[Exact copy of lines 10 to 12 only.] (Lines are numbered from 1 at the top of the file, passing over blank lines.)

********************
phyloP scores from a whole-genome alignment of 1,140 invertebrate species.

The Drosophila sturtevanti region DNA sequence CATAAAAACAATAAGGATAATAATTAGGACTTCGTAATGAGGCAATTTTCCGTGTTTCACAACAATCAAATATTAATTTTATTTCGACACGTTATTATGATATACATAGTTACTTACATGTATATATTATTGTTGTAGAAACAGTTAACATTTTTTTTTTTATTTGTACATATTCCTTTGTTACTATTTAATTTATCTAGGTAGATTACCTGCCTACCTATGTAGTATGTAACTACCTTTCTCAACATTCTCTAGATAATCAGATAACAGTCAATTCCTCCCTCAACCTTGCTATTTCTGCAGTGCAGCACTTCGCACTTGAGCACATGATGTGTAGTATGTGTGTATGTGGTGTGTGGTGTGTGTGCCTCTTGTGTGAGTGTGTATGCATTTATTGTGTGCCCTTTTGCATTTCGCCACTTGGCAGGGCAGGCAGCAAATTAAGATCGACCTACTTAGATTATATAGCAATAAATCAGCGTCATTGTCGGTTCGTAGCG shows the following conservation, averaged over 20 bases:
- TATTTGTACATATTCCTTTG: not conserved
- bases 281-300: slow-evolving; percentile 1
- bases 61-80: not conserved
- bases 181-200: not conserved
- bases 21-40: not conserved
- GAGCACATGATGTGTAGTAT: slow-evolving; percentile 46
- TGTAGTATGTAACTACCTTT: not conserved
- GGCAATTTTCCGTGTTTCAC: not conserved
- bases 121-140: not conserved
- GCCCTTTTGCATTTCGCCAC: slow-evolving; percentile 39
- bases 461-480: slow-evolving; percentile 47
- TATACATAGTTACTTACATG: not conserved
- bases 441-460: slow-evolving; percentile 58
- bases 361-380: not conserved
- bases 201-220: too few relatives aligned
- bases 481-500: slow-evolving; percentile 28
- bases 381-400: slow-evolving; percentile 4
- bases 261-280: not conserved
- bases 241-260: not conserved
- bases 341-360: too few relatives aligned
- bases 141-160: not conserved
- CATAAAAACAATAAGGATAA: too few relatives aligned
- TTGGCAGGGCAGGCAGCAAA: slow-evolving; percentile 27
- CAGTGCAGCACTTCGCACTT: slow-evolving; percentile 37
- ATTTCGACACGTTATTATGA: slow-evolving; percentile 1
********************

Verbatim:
- GGCAATTTTCCGTGTTTCAC: not conserved
- bases 121-140: not conserved
- GCCCTTTTGCATTTCGCCAC: slow-evolving; percentile 39